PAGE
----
Then come, and welcome. You’re invited to make your own contrails across this sky, this clear day in october


Laura M Kaminski

Here are a few reviews from Amazon:

Very Sherry Terry

5.0 out of 5 stars  Well done, Jim! This book is fantastic!

August 14, 2017

Honestly, I'm not a fan of poetry. Then I met a friend at her job for lunch, and she had a copy of a clear day in october. She thought I might like the pictures as I love photography, so I borrowed it. What an unexpected delight I found in the words. I fell in love with the poetry, and I felt compelled to leave a review.

Jim Lewis has opened my eyes to the world of poetry with a clear Day in october. I loved this book. I give it 5 out of 5 stars. Not only are the pictures worth 5 stars, the poems are exquisite and deserve the highest rating I can give as well.

I loved the poem, Empty. The haunting words struck a chord in my heart and the photograph with it brings the feelings home. It haunts me still. Quietly, for Mother Theresa was a beautiful tribute, and First Lie will speak to everyone.

Jim brought out all of my emotions with his lovely words, and the pictures make me want to do some traveling. He's a fantastic photographer, and the book is worth having on your coffee table just for them.

I highly recommend a clear day in october for anyone who enjoys poetry, photography, and a warm feeling inside.

CJ Clark

5.0 out of 5 stars  Brilliant, heartwarming and thought-provoking

January 18, 2018

You know that feeling after a chilled day of slogging through obligatory tasks, when you come home to your warm house, make a cup of steaming cocoa and settle on a comfy chair to gaze at your Christmas tree and a crackling fireplace fire-that moment when you exhale and your bones settle and the world feels perfect? That feeling is A Clear Day in October. The first poem I opened to was All I Want. I had to dab away a few tears because it is exactly how I feel about my dog. Each poem, each photo feels like unwrapping an eagerly anticipated gift. Brilliant.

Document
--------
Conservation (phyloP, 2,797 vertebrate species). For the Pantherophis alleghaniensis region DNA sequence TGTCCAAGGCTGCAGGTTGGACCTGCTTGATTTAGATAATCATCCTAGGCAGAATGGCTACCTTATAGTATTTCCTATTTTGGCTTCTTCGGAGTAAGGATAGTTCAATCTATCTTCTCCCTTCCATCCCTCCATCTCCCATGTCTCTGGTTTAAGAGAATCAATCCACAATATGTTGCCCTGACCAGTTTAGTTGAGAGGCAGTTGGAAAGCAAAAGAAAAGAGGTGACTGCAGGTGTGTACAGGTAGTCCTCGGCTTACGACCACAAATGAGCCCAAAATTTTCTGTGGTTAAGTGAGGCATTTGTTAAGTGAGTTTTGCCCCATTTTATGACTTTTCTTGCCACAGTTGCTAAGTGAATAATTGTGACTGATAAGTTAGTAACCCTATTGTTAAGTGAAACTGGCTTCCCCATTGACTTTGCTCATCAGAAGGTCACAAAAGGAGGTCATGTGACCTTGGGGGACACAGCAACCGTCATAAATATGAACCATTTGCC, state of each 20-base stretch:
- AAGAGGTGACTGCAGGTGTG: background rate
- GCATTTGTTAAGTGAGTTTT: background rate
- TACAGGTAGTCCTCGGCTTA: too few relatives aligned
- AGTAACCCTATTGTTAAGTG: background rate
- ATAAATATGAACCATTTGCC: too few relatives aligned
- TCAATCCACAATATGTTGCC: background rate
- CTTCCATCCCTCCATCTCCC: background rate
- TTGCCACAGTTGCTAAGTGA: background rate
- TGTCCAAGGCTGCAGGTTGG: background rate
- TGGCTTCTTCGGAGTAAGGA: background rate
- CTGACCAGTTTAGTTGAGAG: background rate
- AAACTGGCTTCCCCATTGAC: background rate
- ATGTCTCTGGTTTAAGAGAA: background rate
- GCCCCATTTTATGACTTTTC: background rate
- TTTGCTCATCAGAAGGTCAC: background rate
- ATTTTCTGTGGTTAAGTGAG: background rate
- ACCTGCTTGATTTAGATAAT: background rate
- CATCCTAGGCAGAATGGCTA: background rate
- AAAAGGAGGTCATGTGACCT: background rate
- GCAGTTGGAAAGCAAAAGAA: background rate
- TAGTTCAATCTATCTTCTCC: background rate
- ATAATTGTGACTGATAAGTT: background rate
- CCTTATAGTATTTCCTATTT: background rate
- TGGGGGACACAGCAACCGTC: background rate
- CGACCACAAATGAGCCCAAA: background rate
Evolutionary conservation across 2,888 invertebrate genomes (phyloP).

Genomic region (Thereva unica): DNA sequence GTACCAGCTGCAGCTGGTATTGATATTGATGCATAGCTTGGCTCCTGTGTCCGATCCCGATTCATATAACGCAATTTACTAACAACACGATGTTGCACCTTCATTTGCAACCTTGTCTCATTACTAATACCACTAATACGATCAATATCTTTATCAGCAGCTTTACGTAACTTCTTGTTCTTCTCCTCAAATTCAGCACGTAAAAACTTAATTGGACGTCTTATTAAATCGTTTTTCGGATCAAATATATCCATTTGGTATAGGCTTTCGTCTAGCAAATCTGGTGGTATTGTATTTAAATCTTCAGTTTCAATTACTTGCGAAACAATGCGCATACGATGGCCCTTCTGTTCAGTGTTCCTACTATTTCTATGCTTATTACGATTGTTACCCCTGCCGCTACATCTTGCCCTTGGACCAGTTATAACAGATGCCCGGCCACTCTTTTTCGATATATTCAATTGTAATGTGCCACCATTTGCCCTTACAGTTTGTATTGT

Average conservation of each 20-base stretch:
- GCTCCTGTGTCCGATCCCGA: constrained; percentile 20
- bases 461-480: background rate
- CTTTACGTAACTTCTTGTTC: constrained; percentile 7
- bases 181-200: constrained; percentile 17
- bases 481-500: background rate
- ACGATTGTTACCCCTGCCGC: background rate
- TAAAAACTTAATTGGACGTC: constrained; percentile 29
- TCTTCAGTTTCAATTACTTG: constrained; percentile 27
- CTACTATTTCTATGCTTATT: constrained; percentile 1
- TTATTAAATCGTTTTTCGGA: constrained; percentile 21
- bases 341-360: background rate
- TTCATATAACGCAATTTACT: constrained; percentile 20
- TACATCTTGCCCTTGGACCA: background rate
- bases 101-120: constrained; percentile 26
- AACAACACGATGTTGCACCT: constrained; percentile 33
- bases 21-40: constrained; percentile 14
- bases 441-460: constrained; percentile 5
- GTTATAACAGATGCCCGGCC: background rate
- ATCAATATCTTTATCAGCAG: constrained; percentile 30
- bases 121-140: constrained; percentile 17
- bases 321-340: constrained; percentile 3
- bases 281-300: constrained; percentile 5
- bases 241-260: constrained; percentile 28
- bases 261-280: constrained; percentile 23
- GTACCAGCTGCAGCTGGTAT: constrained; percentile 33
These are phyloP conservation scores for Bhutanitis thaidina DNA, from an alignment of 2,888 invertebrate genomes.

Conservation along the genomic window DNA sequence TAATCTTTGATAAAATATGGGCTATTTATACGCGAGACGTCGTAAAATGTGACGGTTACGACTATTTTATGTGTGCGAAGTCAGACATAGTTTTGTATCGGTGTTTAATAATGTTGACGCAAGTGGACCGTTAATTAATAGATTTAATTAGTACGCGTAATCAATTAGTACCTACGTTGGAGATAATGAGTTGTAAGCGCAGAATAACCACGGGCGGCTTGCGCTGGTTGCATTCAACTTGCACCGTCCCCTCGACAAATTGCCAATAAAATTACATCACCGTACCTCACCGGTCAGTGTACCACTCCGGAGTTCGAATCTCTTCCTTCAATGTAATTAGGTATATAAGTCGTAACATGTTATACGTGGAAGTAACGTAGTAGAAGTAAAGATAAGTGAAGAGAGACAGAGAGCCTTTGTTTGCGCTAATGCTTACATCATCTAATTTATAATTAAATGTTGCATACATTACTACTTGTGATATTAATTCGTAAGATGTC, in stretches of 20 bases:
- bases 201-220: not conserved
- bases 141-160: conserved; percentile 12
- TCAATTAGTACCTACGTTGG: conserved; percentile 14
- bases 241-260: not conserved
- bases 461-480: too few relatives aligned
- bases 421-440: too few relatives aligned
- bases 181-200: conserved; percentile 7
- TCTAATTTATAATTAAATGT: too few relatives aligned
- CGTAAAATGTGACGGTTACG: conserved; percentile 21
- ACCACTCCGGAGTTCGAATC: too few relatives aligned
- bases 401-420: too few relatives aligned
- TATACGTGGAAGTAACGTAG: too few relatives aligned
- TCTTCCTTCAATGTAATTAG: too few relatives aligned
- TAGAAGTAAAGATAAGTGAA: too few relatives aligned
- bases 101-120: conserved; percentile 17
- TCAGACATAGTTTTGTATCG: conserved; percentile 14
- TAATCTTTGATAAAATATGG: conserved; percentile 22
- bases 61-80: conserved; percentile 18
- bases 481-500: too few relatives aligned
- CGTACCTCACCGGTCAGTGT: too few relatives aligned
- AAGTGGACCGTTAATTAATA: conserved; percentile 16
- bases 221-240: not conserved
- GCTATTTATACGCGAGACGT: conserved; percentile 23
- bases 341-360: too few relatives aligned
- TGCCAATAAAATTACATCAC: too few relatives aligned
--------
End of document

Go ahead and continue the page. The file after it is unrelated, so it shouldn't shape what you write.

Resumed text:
James Keane

5.0 out of 5 stars  A natural tour de force

February 1, 2017

“a clear day in october” by j. lewis is not a work of art. It is two works of exquisite art. Stirring, top-quality poems, inspired and driven by a lifetime of experience that lewis has gained in his unflinching embrace of both the joy and pain of human nature. Presented in concert with lewis’s beautiful, professional-quality photographs, his manifold testament to the vibrant presence of physical nature in all its varied, authentic and exhilarating beauty.

If you would like to purchase j. lewis' book, here is the link:

You can also contact him at his Facebook page about purchasing the book:

I was just browsing through j. lewis' photographs on Facebook, and they are quite amazing!

Here is Art Pepper's "The Breeze and I," which complements the photographs nicely:

His "Autumn Leaves" will give you a foretaste of our next season:

I'll finish with his "Patricia":

Tuesday, August 20, 2019

Dustin Pickering's Review of Guitar of Love by Vatsala Radhakeesoon

Vatsala Radhakassoon’s Celebration of Life
Review of Guitar of Love by Vatsala Radhakeesoon
RealVision Inc. Publishing 

Music is as universal as Time itself which is its very basis. Rhythm coalescing with lyrical abandon creates soothing harmonies and genuine reflections in the greatest music. In Guitar of Love, Vatsala Radhakeesoon explores her favorite singers and the buoyant effect of their music. However the poems encompass deeper themes of eternal love, illusion, beauty, romance, and philosophy within the central concept of the splendor of song.

   In “Sing, Sing Dear Singer” Radhakeesoon explores nostalgia for youth brought by her favorite singer. She writes, “for you, I’ve become / the teenager again…” as if addressing the musician personally. Her reflections often float into 2ndperson, creating an effect of experiencing her emotions as an observer rather than listening to a confession. For instance, the poem “Bach’s Music” tells of a woman’s broken heart. The woman is presumably the poet herself.